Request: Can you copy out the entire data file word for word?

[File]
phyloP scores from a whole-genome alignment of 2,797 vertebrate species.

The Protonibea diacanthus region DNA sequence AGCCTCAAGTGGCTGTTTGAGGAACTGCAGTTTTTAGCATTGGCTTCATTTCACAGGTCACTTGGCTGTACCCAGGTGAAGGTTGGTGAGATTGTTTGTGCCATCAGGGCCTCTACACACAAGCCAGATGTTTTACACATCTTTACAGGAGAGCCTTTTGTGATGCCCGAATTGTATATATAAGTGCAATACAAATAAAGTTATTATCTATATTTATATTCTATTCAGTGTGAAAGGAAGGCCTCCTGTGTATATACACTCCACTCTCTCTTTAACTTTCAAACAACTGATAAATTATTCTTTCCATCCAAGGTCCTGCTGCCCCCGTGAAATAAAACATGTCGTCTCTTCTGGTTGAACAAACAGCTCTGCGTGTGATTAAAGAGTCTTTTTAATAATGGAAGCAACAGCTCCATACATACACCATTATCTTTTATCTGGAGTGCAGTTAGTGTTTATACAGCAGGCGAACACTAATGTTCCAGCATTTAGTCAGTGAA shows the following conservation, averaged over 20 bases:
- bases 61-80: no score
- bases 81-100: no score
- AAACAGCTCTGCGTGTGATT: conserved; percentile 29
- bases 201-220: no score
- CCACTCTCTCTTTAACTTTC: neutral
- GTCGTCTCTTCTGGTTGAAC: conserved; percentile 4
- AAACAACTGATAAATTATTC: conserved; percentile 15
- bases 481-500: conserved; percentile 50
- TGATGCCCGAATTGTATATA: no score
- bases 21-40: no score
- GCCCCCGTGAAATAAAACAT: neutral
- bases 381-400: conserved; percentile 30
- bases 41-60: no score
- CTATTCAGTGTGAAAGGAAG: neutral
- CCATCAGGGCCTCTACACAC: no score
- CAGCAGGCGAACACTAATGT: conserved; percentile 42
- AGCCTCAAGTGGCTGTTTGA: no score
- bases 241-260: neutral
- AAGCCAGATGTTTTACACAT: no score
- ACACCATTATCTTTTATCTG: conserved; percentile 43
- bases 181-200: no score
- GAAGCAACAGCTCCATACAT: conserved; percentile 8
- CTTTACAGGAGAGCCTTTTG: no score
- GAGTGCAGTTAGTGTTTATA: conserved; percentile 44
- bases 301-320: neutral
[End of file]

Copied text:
phyloP scores from a whole-genome alignment of 2,797 vertebrate species.

The Protonibea diacanthus region DNA sequence AGCCTCAAGTGGCTGTTTGAGGAACTGCAGTTTTTAGCATTGGCTTCATTTCACAGGTCACTTGGCTGTACCCAGGTGAAGGTTGGTGAGATTGTTTGTGCCATCAGGGCCTCTACACACAAGCCAGATGTTTTACACATCTTTACAGGAGAGCCTTTTGTGATGCCCGAATTGTATATATAAGTGCAATACAAATAAAGTTATTATCTATATTTATATTCTATTCAGTGTGAAAGGAAGGCCTCCTGTGTATATACACTCCACTCTCTCTTTAACTTTCAAACAACTGATAAATTATTCTTTCCATCCAAGGTCCTGCTGCCCCCGTGAAATAAAACATGTCGTCTCTTCTGGTTGAACAAACAGCTCTGCGTGTGATTAAAGAGTCTTTTTAATAATGGAAGCAACAGCTCCATACATACACCATTATCTTTTATCTGGAGTGCAGTTAGTGTTTATACAGCAGGCGAACACTAATGTTCCAGCATTTAGTCAGTGAA shows the following conservation, averaged over 20 bases:
- bases 61-80: no score
- bases 81-100: no score
- AAACAGCTCTGCGTGTGATT: conserved; percentile 29
- bases 201-220: no score
- CCACTCTCTCTTTAACTTTC: neutral
- GTCGTCTCTTCTGGTTGAAC: conserved; percentile 4
- AAACAACTGATAAATTATTC: conserved; percentile 15
- bases 481-500: conserved; percentile 50
- TGATGCCCGAATTGTATATA: no score
- bases 21-40: no score
- GCCCCCGTGAAATAAAACAT: neutral
- bases 381-400: conserved; percentile 30
- bases 41-60: no score
- CTATTCAGTGTGAAAGGAAG: neutral
- CCATCAGGGCCTCTACACAC: no score
- CAGCAGGCGAACACTAATGT: conserved; percentile 42
- AGCCTCAAGTGGCTGTTTGA: no score
- bases 241-260: neutral
- AAGCCAGATGTTTTACACAT: no score
- ACACCATTATCTTTTATCTG: conserved; percentile 43
- bases 181-200: no score
- GAAGCAACAGCTCCATACAT: conserved; percentile 8
- CTTTACAGGAGAGCCTTTTG: no score
- GAGTGCAGTTAGTGTTTATA: conserved; percentile 44
- bases 301-320: neutral